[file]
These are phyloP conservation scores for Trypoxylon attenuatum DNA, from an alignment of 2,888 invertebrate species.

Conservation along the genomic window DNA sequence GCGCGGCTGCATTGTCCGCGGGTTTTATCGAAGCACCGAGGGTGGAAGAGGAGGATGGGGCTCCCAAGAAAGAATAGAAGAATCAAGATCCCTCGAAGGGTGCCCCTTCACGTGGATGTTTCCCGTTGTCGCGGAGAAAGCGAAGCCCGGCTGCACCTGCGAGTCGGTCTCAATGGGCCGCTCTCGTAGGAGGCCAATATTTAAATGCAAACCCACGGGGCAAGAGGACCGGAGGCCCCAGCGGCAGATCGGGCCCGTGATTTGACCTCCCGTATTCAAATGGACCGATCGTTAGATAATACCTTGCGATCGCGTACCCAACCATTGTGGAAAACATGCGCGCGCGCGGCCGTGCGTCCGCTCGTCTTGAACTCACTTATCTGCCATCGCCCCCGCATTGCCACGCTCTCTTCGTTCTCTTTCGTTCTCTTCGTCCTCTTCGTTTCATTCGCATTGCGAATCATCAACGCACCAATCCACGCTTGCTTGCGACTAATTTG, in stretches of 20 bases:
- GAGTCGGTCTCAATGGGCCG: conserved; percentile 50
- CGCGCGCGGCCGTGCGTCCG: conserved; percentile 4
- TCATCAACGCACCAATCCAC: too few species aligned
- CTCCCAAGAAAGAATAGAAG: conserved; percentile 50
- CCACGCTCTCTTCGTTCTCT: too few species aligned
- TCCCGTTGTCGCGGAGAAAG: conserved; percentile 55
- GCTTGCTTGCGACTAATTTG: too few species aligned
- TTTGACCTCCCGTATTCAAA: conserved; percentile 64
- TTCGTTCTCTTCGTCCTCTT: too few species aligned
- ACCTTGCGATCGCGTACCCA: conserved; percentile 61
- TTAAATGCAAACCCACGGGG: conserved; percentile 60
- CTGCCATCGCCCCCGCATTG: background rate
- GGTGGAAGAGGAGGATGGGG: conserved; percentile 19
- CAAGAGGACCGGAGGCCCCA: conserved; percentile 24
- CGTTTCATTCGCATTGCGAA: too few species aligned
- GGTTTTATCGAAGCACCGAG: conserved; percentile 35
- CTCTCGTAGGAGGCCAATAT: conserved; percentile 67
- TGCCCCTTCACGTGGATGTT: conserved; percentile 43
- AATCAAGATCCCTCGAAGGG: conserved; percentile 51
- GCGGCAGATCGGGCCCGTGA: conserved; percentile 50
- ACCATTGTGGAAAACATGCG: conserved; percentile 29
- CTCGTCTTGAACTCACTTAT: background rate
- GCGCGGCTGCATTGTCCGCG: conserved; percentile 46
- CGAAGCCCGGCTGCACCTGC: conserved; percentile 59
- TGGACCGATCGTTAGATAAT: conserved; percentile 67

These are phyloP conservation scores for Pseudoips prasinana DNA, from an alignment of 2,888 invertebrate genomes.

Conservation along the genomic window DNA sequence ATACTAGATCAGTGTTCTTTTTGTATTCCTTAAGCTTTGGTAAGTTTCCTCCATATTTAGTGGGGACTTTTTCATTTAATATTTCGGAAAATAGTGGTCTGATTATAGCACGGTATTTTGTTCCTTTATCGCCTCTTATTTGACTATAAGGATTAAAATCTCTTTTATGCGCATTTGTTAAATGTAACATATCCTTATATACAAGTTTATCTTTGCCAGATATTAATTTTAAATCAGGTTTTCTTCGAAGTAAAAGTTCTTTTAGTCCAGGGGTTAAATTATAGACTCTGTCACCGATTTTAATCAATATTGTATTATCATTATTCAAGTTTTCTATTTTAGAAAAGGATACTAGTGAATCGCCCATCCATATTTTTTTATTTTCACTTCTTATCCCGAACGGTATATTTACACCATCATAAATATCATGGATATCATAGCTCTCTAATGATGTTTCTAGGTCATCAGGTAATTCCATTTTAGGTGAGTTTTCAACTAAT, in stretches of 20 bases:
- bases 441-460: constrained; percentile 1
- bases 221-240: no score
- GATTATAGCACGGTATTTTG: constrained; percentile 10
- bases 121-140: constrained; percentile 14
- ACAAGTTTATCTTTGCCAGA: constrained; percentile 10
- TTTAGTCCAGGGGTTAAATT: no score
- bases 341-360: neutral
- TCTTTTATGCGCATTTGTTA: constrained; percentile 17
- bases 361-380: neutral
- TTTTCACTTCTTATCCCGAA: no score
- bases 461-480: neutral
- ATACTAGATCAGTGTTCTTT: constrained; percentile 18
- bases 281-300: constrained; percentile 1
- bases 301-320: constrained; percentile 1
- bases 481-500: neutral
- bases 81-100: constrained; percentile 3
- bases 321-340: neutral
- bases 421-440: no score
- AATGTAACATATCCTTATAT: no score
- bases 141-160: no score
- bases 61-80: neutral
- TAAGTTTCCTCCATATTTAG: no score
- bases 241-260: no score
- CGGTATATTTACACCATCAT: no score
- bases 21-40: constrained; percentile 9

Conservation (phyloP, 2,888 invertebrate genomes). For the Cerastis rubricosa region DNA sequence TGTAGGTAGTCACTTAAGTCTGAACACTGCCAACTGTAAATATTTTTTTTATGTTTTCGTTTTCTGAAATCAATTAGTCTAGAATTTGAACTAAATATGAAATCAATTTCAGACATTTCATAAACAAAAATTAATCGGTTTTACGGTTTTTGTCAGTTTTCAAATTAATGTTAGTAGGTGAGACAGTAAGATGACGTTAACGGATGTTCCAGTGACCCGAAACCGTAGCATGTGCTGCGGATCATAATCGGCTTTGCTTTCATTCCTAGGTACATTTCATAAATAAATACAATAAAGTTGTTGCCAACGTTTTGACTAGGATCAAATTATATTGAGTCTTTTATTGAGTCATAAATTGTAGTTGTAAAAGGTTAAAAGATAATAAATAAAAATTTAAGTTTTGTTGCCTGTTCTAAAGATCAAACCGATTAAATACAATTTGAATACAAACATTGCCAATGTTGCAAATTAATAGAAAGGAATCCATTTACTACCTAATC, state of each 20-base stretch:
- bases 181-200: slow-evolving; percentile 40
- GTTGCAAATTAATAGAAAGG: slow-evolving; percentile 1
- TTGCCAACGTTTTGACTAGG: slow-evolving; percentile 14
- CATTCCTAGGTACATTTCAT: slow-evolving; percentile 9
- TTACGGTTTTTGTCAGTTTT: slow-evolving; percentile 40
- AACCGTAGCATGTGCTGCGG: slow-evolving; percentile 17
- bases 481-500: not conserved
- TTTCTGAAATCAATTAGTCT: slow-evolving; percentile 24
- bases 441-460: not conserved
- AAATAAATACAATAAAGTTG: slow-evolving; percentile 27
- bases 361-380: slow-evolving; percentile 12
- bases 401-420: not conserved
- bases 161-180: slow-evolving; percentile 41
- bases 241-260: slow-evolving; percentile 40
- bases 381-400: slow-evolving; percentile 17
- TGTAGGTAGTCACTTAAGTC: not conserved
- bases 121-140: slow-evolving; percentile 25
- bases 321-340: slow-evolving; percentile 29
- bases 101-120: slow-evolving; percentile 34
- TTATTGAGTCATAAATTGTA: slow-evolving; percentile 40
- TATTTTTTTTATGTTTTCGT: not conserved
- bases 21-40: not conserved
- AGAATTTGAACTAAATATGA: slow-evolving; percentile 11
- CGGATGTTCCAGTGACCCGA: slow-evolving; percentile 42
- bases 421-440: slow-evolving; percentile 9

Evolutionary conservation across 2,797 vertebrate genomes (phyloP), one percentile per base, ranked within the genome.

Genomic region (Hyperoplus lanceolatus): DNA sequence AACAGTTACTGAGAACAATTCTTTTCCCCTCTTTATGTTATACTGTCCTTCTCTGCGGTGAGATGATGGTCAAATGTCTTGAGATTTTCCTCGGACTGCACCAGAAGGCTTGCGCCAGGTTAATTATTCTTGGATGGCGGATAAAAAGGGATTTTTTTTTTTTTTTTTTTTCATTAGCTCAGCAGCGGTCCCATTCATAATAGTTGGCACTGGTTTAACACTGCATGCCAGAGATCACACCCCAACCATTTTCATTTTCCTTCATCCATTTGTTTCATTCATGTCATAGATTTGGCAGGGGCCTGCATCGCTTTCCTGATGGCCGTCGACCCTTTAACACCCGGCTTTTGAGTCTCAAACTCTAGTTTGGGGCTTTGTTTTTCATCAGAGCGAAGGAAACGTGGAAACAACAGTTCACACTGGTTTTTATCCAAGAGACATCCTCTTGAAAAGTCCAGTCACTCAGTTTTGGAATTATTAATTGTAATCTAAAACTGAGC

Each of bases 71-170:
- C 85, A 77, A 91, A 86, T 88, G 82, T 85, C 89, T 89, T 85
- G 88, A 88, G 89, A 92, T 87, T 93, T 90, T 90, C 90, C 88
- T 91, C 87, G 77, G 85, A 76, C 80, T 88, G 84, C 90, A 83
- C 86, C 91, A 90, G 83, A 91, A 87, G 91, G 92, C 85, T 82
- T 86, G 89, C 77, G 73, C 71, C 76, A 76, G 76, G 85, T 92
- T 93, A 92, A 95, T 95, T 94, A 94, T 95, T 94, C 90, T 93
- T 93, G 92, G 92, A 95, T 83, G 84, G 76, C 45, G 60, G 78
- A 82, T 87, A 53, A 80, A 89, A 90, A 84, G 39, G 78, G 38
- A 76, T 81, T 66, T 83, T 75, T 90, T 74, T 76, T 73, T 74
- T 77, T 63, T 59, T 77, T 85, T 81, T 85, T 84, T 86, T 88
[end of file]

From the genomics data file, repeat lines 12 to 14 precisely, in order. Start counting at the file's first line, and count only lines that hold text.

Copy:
- ACCTTGCGATCGCGTACCCA: conserved; percentile 61
- TTAAATGCAAACCCACGGGG: conserved; percentile 60
- CTGCCATCGCCCCCGCATTG: background rate